HS2 to Trial Augmented Reality Training

United Kingdom: HS2 is using augmented reality to train staff who will work at Old Oak Common station. Once built, it will be one of the busiest train stations in the country.

HS2 Ltd is collaborating with SME Pauley, the National College for High Speed Rail and Inventya to create augmented reality (AR) training for Old Oak Common. They will work with station designers and specialist engineers WSP to make the project a reality.

HS2 Ltd Station Director Mike Luddy said:

“From its earliest days Old Oak Common will be one of the UK’s busiest and best-connected stations. Serving both HS2 and the Elizabeth Line (Crossrail) it is designed to handle around 275,000 passengers every day. To accommodate that number of people in a pleasant, safe and efficient environment, it’s crucial that staff know the station’s workings in detail.

“The challenge is that Old Oak Common station hasn’t been built yet. So to train the station’s entirely new workforce with the skills and knowledge they will need we must innovate.

“Through this project, which is supported by Innovate UK and the DfT, we’re harnessing the power of digital technology to build Old Oak Common in augmented reality.”

HS2 to deliver augmented reality training for Old Oak Common staff
 

The augmented reality training will allow future staff to receive training for a station that is not yet physically there. Staff will receive training in how to deliver the best-possible customer experience, in station maintenance and in safety. In this way they will be very familiar with the station environment right from the get go.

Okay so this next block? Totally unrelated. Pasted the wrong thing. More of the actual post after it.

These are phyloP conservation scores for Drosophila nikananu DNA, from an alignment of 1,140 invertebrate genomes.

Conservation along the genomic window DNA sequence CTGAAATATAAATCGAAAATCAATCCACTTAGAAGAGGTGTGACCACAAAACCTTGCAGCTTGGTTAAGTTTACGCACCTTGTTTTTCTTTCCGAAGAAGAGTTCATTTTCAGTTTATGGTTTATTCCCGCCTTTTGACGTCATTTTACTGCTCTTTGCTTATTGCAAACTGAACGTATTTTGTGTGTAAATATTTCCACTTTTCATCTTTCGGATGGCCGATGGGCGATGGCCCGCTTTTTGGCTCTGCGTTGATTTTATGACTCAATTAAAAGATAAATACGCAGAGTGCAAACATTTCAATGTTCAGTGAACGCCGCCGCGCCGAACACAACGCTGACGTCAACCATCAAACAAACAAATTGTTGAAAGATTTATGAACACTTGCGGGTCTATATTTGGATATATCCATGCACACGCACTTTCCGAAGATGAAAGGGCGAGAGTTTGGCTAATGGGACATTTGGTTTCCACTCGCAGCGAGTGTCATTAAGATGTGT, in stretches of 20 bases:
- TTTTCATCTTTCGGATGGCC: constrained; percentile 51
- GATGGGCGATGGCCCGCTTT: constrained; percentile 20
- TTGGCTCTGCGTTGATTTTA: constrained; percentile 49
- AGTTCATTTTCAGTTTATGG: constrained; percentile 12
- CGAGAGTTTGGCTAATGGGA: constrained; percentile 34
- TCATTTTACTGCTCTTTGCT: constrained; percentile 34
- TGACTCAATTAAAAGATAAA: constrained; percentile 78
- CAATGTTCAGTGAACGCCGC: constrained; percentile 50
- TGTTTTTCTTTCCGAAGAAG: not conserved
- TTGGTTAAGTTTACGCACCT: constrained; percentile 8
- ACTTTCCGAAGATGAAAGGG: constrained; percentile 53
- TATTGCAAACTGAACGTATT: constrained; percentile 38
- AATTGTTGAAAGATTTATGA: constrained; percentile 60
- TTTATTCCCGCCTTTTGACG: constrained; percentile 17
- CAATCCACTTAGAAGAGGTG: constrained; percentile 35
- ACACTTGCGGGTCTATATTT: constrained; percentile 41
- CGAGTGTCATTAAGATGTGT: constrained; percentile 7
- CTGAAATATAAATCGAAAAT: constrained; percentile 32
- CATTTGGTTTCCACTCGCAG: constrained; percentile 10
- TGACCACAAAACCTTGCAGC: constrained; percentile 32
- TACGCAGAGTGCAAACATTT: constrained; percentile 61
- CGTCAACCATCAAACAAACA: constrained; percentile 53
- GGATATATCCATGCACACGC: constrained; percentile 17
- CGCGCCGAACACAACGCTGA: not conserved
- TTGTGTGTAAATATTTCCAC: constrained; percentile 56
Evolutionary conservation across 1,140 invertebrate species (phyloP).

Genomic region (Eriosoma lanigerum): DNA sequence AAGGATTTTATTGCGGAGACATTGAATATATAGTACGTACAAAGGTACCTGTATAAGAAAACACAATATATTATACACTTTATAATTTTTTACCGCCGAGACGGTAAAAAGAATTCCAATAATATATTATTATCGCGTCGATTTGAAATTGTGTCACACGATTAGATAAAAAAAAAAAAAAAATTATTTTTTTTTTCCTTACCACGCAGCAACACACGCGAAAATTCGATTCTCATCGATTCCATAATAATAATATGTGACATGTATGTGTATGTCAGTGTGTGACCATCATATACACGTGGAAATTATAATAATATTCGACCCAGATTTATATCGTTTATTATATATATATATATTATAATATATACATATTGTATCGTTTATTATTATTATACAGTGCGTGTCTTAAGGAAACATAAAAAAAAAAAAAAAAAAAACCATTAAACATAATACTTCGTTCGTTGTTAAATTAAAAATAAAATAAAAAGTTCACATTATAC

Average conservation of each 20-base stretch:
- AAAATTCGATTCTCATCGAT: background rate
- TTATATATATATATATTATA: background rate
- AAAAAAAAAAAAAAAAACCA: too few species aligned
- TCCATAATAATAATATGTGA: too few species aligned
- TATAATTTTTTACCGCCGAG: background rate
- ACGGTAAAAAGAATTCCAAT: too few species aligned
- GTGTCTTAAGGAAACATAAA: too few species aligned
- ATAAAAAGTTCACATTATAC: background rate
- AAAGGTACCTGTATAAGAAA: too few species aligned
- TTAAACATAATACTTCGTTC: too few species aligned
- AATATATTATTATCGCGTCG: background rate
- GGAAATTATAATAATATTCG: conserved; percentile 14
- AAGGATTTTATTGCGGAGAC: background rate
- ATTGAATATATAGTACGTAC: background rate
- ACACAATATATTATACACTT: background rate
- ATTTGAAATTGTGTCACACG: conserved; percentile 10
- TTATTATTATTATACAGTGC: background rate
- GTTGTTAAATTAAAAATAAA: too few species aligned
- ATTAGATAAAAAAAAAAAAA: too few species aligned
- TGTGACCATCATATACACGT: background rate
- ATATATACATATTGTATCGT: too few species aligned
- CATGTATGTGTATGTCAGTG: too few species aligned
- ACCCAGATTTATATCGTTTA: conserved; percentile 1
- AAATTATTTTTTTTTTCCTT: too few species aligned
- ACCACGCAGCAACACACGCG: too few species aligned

Philip Pauley, Founder and Managing Director, Pauley, said:

“The technology we’re bringing to HS2 enables the wearer to see Old Oak Common station in minute detail. It unlocks huge opportunities to explore, test and refine a digital replica of the station years before the passengers arrive.”

Positive Feedback Loop

The augmented reality training will do more than just train future staff to work in the station. It will also allow the trainees to provide feedback to the designers. They can then incorporate this feedback into the development of Old Oak Common, fine-tuning it at this early stage. In this way HS2 Ltd can avoid having to make expensive, time-consuming and disruptive changes once construction is complete.

Clair Mowbray, CEO of the National College for High Speed Rail, said:

“The National College for High Speed Rail is delighted to be part of this collaborative project, which will support the development of training programmes for train station staff using the latest interactive technologies.”

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